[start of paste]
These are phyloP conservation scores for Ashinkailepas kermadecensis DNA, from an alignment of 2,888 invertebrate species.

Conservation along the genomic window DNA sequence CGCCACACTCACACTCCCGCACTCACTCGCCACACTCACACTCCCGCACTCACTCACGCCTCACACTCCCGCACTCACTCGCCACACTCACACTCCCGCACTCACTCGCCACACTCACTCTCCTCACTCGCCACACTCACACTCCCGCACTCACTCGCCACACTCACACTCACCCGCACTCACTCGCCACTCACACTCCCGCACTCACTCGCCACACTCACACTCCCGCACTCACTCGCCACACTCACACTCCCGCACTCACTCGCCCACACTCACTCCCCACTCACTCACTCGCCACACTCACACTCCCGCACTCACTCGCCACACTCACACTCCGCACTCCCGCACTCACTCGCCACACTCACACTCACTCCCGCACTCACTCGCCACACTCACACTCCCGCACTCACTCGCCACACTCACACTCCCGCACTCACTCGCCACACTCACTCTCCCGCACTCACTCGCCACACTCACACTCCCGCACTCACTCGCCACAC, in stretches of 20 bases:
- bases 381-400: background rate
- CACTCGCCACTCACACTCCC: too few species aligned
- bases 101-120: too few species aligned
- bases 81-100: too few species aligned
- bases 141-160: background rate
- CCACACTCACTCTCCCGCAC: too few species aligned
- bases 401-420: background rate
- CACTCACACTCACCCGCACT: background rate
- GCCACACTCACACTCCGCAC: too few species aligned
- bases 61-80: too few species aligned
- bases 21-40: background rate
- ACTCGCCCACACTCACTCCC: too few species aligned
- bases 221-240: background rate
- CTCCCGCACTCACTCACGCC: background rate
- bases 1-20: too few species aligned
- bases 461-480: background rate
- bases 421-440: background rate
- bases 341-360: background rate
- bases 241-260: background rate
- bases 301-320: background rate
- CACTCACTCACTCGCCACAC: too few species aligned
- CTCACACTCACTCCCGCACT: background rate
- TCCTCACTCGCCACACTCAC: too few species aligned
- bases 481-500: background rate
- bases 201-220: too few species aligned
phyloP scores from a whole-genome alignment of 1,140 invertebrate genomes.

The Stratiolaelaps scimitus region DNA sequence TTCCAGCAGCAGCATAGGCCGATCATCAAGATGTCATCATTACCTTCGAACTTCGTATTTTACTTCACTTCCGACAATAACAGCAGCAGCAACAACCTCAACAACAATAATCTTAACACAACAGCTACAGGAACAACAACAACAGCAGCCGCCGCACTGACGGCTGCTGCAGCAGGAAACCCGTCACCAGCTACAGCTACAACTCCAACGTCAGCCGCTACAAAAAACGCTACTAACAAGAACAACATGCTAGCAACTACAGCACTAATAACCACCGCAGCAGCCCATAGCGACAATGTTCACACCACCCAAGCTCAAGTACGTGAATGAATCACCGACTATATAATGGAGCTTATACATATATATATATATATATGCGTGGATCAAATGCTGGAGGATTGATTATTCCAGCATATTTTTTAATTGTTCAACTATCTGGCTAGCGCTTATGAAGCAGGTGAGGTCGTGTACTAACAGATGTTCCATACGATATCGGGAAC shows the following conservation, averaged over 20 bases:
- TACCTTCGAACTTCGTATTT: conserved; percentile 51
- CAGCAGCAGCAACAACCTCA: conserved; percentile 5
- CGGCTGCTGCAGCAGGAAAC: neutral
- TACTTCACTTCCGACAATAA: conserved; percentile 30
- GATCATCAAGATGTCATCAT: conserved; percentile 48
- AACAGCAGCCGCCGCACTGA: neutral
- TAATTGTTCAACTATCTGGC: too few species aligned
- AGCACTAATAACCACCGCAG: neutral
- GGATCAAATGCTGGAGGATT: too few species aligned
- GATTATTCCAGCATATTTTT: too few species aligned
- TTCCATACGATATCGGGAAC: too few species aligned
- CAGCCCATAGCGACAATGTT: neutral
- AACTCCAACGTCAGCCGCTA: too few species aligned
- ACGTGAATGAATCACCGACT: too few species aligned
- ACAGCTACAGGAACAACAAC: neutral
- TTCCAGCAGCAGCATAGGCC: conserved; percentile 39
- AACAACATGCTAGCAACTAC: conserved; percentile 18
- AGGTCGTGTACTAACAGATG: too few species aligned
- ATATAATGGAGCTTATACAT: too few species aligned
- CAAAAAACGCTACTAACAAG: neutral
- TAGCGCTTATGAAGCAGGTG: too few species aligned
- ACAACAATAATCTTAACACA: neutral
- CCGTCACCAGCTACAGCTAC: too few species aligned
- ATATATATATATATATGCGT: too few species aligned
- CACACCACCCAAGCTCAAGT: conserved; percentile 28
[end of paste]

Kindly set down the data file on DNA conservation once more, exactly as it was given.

These are phyloP conservation scores for Ashinkailepas kermadecensis DNA, from an alignment of 2,888 invertebrate species.

Conservation along the genomic window DNA sequence CGCCACACTCACACTCCCGCACTCACTCGCCACACTCACACTCCCGCACTCACTCACGCCTCACACTCCCGCACTCACTCGCCACACTCACACTCCCGCACTCACTCGCCACACTCACTCTCCTCACTCGCCACACTCACACTCCCGCACTCACTCGCCACACTCACACTCACCCGCACTCACTCGCCACTCACACTCCCGCACTCACTCGCCACACTCACACTCCCGCACTCACTCGCCACACTCACACTCCCGCACTCACTCGCCCACACTCACTCCCCACTCACTCACTCGCCACACTCACACTCCCGCACTCACTCGCCACACTCACACTCCGCACTCCCGCACTCACTCGCCACACTCACACTCACTCCCGCACTCACTCGCCACACTCACACTCCCGCACTCACTCGCCACACTCACACTCCCGCACTCACTCGCCACACTCACTCTCCCGCACTCACTCGCCACACTCACACTCCCGCACTCACTCGCCACAC, in stretches of 20 bases:
- bases 381-400: background rate
- CACTCGCCACTCACACTCCC: too few species aligned
- bases 101-120: too few species aligned
- bases 81-100: too few species aligned
- bases 141-160: background rate
- CCACACTCACTCTCCCGCAC: too few species aligned
- bases 401-420: background rate
- CACTCACACTCACCCGCACT: background rate
- GCCACACTCACACTCCGCAC: too few species aligned
- bases 61-80: too few species aligned
- bases 21-40: background rate
- ACTCGCCCACACTCACTCCC: too few species aligned
- bases 221-240: background rate
- CTCCCGCACTCACTCACGCC: background rate
- bases 1-20: too few species aligned
- bases 461-480: background rate
- bases 421-440: background rate
- bases 341-360: background rate
- bases 241-260: background rate
- bases 301-320: background rate
- CACTCACTCACTCGCCACAC: too few species aligned
- CTCACACTCACTCCCGCACT: background rate
- TCCTCACTCGCCACACTCAC: too few species aligned
- bases 481-500: background rate
- bases 201-220: too few species aligned
phyloP scores from a whole-genome alignment of 1,140 invertebrate genomes.

The Stratiolaelaps scimitus region DNA sequence TTCCAGCAGCAGCATAGGCCGATCATCAAGATGTCATCATTACCTTCGAACTTCGTATTTTACTTCACTTCCGACAATAACAGCAGCAGCAACAACCTCAACAACAATAATCTTAACACAACAGCTACAGGAACAACAACAACAGCAGCCGCCGCACTGACGGCTGCTGCAGCAGGAAACCCGTCACCAGCTACAGCTACAACTCCAACGTCAGCCGCTACAAAAAACGCTACTAACAAGAACAACATGCTAGCAACTACAGCACTAATAACCACCGCAGCAGCCCATAGCGACAATGTTCACACCACCCAAGCTCAAGTACGTGAATGAATCACCGACTATATAATGGAGCTTATACATATATATATATATATATGCGTGGATCAAATGCTGGAGGATTGATTATTCCAGCATATTTTTTAATTGTTCAACTATCTGGCTAGCGCTTATGAAGCAGGTGAGGTCGTGTACTAACAGATGTTCCATACGATATCGGGAAC shows the following conservation, averaged over 20 bases:
- TACCTTCGAACTTCGTATTT: conserved; percentile 51
- CAGCAGCAGCAACAACCTCA: conserved; percentile 5
- CGGCTGCTGCAGCAGGAAAC: neutral
- TACTTCACTTCCGACAATAA: conserved; percentile 30
- GATCATCAAGATGTCATCAT: conserved; percentile 48
- AACAGCAGCCGCCGCACTGA: neutral
- TAATTGTTCAACTATCTGGC: too few species aligned
- AGCACTAATAACCACCGCAG: neutral
- GGATCAAATGCTGGAGGATT: too few species aligned
- GATTATTCCAGCATATTTTT: too few species aligned
- TTCCATACGATATCGGGAAC: too few species aligned
- CAGCCCATAGCGACAATGTT: neutral
- AACTCCAACGTCAGCCGCTA: too few species aligned
- ACGTGAATGAATCACCGACT: too few species aligned
- ACAGCTACAGGAACAACAAC: neutral
- TTCCAGCAGCAGCATAGGCC: conserved; percentile 39
- AACAACATGCTAGCAACTAC: conserved; percentile 18
- AGGTCGTGTACTAACAGATG: too few species aligned
- ATATAATGGAGCTTATACAT: too few species aligned
- CAAAAAACGCTACTAACAAG: neutral
- TAGCGCTTATGAAGCAGGTG: too few species aligned
- ACAACAATAATCTTAACACA: neutral
- CCGTCACCAGCTACAGCTAC: too few species aligned
- ATATATATATATATATGCGT: too few species aligned
- CACACCACCCAAGCTCAAGT: conserved; percentile 28